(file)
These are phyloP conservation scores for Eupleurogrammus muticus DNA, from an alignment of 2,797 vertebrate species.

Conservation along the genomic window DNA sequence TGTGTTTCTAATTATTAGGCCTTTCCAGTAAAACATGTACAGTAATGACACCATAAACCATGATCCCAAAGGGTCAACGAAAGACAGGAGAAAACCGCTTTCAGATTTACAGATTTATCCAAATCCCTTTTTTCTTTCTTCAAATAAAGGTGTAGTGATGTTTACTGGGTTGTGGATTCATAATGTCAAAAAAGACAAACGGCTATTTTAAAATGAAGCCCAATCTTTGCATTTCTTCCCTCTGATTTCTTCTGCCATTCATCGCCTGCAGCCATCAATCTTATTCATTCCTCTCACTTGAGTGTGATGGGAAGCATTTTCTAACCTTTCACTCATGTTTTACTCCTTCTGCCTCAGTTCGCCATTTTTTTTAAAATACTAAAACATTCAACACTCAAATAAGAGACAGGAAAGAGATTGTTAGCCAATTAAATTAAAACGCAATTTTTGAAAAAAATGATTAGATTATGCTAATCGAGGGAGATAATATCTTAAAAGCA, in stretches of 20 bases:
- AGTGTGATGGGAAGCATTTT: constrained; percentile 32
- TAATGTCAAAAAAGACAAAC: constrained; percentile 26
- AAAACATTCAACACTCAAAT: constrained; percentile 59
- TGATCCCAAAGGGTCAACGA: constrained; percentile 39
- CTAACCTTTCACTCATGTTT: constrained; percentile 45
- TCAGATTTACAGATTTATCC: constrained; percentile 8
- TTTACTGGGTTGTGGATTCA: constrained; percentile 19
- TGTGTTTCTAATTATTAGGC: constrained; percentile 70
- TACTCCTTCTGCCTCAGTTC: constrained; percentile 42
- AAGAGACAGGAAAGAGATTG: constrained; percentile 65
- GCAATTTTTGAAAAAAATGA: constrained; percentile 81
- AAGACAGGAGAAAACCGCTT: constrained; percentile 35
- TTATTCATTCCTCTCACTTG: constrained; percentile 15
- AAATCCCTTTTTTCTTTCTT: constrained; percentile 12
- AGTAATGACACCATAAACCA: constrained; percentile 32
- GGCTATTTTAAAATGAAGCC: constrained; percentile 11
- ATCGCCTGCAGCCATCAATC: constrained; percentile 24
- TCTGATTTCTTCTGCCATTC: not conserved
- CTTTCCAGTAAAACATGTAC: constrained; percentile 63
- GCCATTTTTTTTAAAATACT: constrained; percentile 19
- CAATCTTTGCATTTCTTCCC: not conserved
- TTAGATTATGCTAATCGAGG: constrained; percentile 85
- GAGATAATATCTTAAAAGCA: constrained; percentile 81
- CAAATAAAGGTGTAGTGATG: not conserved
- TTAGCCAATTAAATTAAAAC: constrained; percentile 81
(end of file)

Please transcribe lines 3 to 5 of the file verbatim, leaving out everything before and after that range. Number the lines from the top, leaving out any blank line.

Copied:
- AGTGTGATGGGAAGCATTTT: constrained; percentile 32
- TAATGTCAAAAAAGACAAAC: constrained; percentile 26
- AAAACATTCAACACTCAAAT: constrained; percentile 59